Landfill to bring windfall
A study released last month by Green Ridge Recycling and Disposal Facility estimates the landfill, proposed to be located in Cumberland County, would provide an economic boost of more than $74 million to the county over the course of the project’s lifetime.
The study, conducted by Magnum Economics, said direct payments to the county will total approximately $74.5 million over the 30-year life of the facility, averaging approximately $2.5 million each year.
This figure, according to the study, represents approximately one-fifth of the county’s entire revenue from local sources and 64% of total local school funding.
Officials say in the release that the recycling and disposal facility is slated to pay Cumberland County $68.1 million over the 30-year period in host fees alone.
The county will also receive an additional $3.75 million or $125,000 per year for reimbursement for the landfill monitor employee and $25,000 per year in funding for a recycling education program for Cumberland County Public Schools (CuCPS). Green Ridge will pay heavy machinery and equipment taxes averaging $86,845 per year.
The funding, according to the study, would represent a 19% increase in local revenue for Cumberland and could allow the county to increase its education budget from local revenue by 64%.
On Wednesday, Feb. 3, CuCPS Superintendent Dr. Chip Jones said any additional funding that may become available as a result of the project could be used by the school division to provide instructional and extracurricular activities, ensure a competitive salary and benefits package for staff and fund capital improvements.
During the initial phase of construction, according to the release, the landfill will support 92 new jobs in Cumberland — 78 jobs directly associated with construction and 14 jobs created by indirect and induced economic activity.
Ongoing operations and cell expansion at the facility, the release states, will support 34 full-time employees and 17 jobs through indirect and induced economic activity in the county.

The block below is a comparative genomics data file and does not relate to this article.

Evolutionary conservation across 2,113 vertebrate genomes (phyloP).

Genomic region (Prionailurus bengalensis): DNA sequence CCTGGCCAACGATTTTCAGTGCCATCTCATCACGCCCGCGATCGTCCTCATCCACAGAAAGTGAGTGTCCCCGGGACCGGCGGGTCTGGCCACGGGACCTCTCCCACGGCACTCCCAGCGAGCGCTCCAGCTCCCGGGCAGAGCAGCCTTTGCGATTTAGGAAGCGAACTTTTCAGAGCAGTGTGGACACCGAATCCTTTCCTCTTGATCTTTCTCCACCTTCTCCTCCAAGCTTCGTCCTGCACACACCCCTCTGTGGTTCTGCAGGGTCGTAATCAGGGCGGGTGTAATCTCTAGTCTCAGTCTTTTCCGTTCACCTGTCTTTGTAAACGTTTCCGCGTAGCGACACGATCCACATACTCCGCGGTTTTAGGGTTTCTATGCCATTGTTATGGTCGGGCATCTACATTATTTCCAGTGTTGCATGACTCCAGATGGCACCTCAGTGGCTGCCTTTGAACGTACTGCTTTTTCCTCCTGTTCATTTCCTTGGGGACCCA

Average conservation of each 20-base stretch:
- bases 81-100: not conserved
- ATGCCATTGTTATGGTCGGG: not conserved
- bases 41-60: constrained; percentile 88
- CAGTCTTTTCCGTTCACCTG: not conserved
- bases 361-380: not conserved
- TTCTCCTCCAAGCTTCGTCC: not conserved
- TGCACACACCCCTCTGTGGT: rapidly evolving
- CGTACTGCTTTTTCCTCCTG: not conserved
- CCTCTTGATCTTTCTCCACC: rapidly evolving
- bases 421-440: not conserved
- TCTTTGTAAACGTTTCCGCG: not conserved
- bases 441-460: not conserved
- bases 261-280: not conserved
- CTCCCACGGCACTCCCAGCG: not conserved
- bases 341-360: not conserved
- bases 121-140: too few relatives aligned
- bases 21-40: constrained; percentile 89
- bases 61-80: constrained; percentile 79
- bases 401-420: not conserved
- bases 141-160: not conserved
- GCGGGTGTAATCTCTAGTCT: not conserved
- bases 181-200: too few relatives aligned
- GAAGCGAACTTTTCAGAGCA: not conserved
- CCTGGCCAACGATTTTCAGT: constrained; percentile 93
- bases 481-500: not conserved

During the initial construction phases, Green Ridge is predicted to generate nearly $5 million in wages in Cumberland County and $9 million in wages in Virginia.
Ongoing operations and cell expansion construction at the landfill will generate nearly $4 million in wages.
Tuesday, Feb. 2, County Administrator Don Unmussig said he did not find any inaccuracies in the numbers represented in Green Ridge’s press release.
However, the landfill has been the subject of controversy in Cumberland, with heavy opposition stemming from the county’s Cumberland County Landfill Alert (CCLA) committee.
On Wednesday, CCLA spokesperson Betty Myers said the group viewed Magnum’s projections to be “misleading and overly optimistic,” adding that the committee found some assumptions of the model to be questionable, including the extent of industrial infrastructure in Cumberland County and the expected salaries of landfill workers.
“Further, the report only addresses economic gains and does not address likely economic losses stemming from key issues such as destruction of the environment, which can affect so many areas, including income generation,” Myers said. “Finally, the report is paid for by Green Ridge, so (it) should not be taken as unbiased. Therefore, it is prudent to approach this report with skepticism.”
Some members of the county’s Board of Supervisors expressed approval of the facility.
Brian Stanley, board chairman and district 1 supervisor of the Cumberland County Board of Supervisors, was quoted in the release as saying the project will be a new revenue generator for the county “and play a significant role in helping the county to keep its property tax rate low while increasing funding for key county services, such as schools, police and fire services, streets, the library and other priorities of the county.”
Board Vice Chair and District 3 Supervisor Eurika Tyree said the project would be critical to the county’s future.
“For years we have struggled to create good-paying jobs and fund key services and projects that our citizens desperately need,” she was quoted in the release as saying. “This will allow us to consider long-neglected priorities and do so in a way that doesn’t increase the tax burden on county residents.”
“I’ve seen how a project like this can give a community the economic boost that it needs,” Jerry Cifor, manager of Green Ridge, said. “We are committed to Cumberland County and know that success for Green Ridge also means success for the county. The jobs created will be good-paying positions with benefits and will allow many to work in their home county rather than having to drive to Richmond or the surrounding area for employment.”